May 18, 2017

Transitions: Spending and Saving Your Hard Earned Money


When you’ve just graduated and you’re looking toward the future, it’s difficult to think about saving for a rainy day, much less retirement. But as you move through your career, it’s important to save for all of life’s exciting events (and maybe some tough times) that await you down the road. Remember, saving is not always about how much you save—it’s simply the fact that you do save and allow your money to grow over time.

Retirement plans
Many people have the opportunity to save through employer-sponsored retirement plans—often in the form of a pension, a 401(k) plan or something else. The 401(k) plan is widely offered by private corporations. Similar retirement plans are offered by nonprofit employers (403(b) plans) and government employers (457 plans). Because the money you contribute in these types of plans most likely comes out of your gross income (meaning, your salary before it is taxed), all of these plans offer employees incentives for tax-deferred savings. In other words, you don’t pay tax on the money you put aside in these plans until you withdraw it.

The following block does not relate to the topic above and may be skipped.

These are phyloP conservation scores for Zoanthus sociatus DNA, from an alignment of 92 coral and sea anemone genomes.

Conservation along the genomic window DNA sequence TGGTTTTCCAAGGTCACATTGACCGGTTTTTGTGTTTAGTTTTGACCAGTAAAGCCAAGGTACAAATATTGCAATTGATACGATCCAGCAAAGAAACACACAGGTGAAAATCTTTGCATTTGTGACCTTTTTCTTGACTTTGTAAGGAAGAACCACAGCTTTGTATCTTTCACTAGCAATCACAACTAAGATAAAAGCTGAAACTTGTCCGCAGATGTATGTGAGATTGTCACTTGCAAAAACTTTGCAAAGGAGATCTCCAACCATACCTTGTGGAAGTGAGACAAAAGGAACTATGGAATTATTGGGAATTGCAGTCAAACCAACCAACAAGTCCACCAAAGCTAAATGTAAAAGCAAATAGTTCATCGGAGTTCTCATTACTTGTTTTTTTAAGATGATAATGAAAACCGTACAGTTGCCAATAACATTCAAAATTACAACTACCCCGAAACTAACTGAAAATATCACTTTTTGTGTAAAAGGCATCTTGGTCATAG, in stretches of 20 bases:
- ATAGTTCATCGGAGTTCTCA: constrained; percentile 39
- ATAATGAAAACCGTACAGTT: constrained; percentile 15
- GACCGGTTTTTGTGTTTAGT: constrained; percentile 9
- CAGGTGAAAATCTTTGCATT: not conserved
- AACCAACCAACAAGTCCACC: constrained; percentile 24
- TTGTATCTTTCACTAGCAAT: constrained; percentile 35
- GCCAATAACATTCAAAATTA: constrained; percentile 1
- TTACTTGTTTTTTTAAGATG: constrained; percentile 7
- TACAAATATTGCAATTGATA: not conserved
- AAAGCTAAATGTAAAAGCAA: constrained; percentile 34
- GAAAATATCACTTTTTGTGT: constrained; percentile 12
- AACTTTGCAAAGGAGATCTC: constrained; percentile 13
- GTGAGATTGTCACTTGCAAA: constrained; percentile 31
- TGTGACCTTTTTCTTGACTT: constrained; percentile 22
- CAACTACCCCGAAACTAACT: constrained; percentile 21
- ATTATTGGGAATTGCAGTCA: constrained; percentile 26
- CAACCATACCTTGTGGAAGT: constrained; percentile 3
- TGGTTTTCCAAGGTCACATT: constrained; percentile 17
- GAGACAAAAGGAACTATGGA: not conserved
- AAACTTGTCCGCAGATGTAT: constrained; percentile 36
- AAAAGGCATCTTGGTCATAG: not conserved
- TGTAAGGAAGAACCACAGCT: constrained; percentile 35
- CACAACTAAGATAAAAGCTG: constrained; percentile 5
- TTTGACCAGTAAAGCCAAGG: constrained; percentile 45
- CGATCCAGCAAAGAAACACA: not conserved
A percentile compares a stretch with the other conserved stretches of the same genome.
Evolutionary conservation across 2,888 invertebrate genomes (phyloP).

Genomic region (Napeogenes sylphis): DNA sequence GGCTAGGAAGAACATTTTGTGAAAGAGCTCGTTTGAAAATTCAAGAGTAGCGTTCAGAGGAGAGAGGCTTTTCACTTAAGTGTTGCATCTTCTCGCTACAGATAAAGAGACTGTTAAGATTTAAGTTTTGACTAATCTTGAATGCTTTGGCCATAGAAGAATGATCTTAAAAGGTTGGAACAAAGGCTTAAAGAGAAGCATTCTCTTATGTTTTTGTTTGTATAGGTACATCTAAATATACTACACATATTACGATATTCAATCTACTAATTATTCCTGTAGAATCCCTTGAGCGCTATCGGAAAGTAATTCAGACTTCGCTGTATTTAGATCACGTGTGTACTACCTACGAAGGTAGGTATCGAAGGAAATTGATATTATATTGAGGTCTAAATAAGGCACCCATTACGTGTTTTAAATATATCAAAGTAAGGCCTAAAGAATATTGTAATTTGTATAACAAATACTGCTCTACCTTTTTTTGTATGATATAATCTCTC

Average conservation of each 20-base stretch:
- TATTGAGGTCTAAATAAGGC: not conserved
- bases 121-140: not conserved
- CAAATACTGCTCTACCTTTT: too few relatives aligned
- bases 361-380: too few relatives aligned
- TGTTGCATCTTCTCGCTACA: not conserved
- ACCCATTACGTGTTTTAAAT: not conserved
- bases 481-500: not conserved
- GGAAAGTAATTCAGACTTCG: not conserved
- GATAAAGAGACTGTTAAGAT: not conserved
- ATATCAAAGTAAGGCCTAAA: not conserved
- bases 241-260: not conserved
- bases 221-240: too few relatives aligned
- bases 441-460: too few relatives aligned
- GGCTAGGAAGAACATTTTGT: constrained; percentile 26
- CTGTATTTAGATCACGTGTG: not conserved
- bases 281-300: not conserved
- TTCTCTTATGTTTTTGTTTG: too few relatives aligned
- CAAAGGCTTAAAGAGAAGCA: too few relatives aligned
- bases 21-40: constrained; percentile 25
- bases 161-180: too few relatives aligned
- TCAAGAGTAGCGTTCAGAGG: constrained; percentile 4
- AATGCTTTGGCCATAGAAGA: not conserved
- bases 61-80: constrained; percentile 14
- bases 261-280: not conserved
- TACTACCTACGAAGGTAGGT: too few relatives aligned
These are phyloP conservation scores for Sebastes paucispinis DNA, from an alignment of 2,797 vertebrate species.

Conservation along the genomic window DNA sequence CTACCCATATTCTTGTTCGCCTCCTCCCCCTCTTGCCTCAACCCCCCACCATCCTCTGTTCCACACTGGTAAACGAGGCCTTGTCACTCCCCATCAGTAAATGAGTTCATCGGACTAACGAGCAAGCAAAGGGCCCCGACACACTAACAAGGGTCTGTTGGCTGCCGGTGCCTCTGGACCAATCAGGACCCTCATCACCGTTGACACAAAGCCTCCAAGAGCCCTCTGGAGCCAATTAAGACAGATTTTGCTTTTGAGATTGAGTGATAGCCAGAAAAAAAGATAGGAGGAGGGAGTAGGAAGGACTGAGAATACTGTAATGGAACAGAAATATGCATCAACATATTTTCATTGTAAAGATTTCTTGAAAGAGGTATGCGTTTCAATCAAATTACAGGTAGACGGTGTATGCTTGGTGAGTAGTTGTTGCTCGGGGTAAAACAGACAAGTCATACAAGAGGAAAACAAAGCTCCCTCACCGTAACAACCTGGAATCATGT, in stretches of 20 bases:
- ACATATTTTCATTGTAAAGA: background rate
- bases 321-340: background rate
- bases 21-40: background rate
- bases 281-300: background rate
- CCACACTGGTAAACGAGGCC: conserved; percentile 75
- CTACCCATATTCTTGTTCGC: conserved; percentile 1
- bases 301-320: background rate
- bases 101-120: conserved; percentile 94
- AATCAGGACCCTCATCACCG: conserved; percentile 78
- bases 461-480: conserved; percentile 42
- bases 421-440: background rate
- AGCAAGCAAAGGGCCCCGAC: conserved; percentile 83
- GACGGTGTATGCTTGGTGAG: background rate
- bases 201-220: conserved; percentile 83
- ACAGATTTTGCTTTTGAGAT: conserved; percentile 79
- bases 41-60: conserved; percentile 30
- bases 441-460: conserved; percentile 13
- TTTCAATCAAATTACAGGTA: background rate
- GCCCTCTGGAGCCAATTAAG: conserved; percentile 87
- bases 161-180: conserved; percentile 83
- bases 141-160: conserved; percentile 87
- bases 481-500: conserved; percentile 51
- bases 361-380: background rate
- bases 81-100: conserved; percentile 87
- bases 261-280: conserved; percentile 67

How much should I be saving?

A good rule of thumb is to try to save 10 percent of your gross income (pre-tax). Whether you do that with a combination of savings plans (401(k) plan, bank savings account, piggy bank on your dresser, etc), or all in one place, always work toward the magical 10 percent. But, if you can only save 3 percent now, then save that 3 percent and work your way towards 10 percent. When you start saving at a young age, it becomes part of your routine and it has longer to add up and grow.

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